• Alex Mathers

Amelia Earhart and Commissioning: The Value of Starting and Staying on Course


Earhart was the 16th woman to be issued a pilot's license. She had several notable flights,

including becoming the first woman to fly across the Atlantic Ocean in 1928, as well as the first person to fly over both the Atlantic and Pacific. Earhart remained determined to be the first pilot, man or woman, to circle the globe at the equator.

Early in 1936, Earhart started planning a round-the-world flight. Although others had flown around the world, her flight would be the longest because it followed a roughly equatorial route. In 1937, Earhart and her crew planned to fly East to West. The first leg from Oakland, California to Honolulu, Hawaii. The next destination was Howland Island, a small island in the Pacific, but during the takeoff run the plane crashed and the attempt was scrapped.

Second Attempt

The second attempt reversed the flying direction from west to east. It started in Oakland, CA and stopped in Miami as well as South America, Africa, the Indian subcontinent and Southeast Asia, finally arriving at Lae, New Guinea, on June 29, 1937. At this point, about 22,000 miles had been completed and the remaining 7,000 miles would be over the Pacific.

The plan was to fly from New Guinea to Howland Island, 2556 miles away. From there, they planned to continue to Hawaii. Howland Island is an uninhabited coral island located just north of the equator in the central Pacific Ocean and is only 1.5 miles wide. In the mid-1930s land was cleared as a landing strip, intended to be used as a midway point in transpacific air routes. These unpaved landing strips were specially improved in anticipation of Earhart’s scheduled refueling stop on the island in 1937.

To help Earhart find the island, a Coast Guard cutter Itasca was waiting to guide her to the island. Itasca, stationed at Howland Island, tried to keep in radio contact with her but radio reception was intermittent. Some of the ship's communications were on bandwidths that she didn't have the ability to receive. A radio direction finder on Howland that would work with Earhart's higher-bandwidth equipment required batteries, which were drained by the time she was in the area.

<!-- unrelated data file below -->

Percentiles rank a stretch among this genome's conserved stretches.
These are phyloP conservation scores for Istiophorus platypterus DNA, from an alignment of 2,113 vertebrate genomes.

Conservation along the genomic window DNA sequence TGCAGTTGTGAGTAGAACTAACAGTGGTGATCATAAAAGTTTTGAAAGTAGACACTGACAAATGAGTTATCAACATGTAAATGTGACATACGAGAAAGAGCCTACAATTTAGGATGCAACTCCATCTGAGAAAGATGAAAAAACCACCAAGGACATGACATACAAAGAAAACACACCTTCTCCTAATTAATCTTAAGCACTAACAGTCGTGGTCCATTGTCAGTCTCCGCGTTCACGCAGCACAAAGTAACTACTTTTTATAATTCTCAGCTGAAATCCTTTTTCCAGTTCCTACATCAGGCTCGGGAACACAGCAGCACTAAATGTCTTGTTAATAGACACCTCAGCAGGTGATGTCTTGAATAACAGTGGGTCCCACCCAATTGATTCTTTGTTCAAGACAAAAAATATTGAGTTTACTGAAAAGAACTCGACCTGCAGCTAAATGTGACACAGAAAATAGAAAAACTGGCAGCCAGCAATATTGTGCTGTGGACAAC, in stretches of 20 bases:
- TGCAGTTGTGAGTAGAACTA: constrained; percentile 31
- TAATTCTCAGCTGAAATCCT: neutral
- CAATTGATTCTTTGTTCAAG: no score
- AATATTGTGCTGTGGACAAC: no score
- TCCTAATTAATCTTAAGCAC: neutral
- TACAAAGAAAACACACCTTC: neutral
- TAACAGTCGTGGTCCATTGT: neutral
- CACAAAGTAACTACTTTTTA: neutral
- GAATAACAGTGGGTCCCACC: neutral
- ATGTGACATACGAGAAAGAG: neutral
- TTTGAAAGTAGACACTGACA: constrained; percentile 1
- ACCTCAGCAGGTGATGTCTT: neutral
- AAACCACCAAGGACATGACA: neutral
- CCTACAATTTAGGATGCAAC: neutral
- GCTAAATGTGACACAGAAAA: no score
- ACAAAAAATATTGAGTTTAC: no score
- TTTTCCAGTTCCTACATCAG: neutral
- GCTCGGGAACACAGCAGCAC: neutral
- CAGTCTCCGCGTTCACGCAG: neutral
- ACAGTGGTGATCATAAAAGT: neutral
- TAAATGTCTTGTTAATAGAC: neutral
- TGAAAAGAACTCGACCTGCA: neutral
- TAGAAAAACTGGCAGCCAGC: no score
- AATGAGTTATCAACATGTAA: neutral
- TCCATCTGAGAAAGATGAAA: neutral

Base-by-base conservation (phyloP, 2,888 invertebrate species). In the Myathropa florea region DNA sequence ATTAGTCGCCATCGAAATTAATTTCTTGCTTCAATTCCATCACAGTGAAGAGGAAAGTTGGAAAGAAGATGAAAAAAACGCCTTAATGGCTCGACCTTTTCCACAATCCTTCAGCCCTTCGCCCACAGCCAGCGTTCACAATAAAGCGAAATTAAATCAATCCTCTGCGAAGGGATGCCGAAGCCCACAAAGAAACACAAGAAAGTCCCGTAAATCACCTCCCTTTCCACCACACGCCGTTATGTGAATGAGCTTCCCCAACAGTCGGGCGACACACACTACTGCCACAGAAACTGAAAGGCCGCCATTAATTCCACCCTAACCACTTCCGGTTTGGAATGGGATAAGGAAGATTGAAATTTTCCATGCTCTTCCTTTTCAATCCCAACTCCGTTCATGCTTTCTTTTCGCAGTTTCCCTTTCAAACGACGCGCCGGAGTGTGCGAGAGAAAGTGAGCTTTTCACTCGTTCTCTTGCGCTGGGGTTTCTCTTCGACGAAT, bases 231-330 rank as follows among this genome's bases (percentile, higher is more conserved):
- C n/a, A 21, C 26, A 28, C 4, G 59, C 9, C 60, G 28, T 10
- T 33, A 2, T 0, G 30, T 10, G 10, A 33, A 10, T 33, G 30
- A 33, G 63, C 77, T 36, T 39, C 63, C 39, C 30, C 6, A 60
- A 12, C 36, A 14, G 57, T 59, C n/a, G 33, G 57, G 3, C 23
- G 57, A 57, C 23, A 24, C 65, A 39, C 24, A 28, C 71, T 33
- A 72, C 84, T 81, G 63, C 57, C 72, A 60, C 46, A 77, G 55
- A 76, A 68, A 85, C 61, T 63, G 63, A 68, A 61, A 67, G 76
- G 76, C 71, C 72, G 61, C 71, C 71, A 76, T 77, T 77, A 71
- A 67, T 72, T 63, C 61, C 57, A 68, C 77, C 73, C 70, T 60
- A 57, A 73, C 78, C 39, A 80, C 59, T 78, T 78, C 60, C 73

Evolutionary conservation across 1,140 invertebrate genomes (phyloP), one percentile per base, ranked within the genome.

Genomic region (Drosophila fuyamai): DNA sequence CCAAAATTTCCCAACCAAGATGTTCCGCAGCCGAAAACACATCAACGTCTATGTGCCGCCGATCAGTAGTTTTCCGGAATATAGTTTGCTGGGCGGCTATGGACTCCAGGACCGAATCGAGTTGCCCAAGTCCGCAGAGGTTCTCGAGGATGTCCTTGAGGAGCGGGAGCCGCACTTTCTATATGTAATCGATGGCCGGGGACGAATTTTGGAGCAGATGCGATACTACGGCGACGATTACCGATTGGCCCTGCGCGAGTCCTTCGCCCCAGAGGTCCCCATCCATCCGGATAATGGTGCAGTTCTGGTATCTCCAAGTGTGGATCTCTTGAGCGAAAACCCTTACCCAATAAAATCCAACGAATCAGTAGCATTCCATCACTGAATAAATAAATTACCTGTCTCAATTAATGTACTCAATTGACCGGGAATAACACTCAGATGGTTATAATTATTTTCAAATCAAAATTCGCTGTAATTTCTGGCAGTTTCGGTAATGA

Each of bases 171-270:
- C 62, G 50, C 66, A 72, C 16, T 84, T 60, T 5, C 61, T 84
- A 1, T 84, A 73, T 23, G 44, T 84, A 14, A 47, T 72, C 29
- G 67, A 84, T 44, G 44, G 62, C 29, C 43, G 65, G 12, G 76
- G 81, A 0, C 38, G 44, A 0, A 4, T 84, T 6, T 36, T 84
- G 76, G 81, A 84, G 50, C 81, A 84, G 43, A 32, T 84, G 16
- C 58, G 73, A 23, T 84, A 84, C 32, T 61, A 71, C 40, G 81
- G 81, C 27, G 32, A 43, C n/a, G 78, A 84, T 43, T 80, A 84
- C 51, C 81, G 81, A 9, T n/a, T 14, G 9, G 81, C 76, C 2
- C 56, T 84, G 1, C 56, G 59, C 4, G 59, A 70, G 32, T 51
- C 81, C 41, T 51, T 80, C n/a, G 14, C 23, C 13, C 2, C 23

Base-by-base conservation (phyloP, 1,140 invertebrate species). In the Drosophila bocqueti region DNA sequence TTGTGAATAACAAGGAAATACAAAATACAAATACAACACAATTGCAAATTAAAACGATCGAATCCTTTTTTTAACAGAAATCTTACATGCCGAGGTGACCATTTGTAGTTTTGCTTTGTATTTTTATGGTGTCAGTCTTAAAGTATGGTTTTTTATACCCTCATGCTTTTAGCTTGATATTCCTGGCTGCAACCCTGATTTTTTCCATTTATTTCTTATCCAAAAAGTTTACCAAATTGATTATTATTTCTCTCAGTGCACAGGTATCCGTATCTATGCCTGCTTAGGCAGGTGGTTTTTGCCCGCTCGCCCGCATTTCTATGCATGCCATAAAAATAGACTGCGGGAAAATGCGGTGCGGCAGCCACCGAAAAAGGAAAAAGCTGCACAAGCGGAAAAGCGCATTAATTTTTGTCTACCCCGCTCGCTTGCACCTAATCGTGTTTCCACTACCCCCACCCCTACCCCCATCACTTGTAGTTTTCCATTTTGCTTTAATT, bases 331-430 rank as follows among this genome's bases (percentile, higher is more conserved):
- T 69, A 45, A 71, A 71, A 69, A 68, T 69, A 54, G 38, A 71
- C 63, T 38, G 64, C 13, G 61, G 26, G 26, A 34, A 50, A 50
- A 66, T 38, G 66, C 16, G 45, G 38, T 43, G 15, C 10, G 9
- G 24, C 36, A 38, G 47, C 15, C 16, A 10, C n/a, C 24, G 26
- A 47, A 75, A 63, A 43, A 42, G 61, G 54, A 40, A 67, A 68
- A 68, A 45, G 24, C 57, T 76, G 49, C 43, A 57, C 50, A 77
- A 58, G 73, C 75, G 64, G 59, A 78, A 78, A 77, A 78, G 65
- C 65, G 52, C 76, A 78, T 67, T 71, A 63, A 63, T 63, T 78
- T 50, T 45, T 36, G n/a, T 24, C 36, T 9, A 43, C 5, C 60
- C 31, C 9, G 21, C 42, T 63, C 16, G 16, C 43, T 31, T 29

Itasca received spotty transmissions from Earhart's aircraft but after the communications went silent the crew assumed that the aircraft had gone into the ocean. Itasca immediately headed to the area of the last radio transmission and started search operations northward of Howland Island. Itasca and other Navy and Coast Guard vessels continued the search operation in the area until a few days later when the search was called off.

The 1 in 60 Rule

I am not a pilot and have never flown an airplane, so I don’t know about flight planning and aviation. What I do know is around Howland is ~1000 square miles of empty ocean. I have spent a lot of time on open water, and I can say that even 10 miles is a long way out from land. The land of Howland Island only makes up 0.0005% of the area around it.

Papua New Guinea to Howland Island is 2556 nautical miles which is an exceptionally long distance for dead reckoning. Reading articles about the event, I understand that errors of 15 miles for aerial fixes by celestial navigation would not be considered uncommon. Even if celestial navigation was perfect, the dead reckoning error would span distance of 120 miles taking the International Dateline into account.

The 1 in 60 Rule

In air navigation, the 1 in 60 rule is a rule of thumb which states that if a pilot has travelled sixty miles, then an error in track of one mile is approximately a 1° error in heading, and proportionately more for larger errors.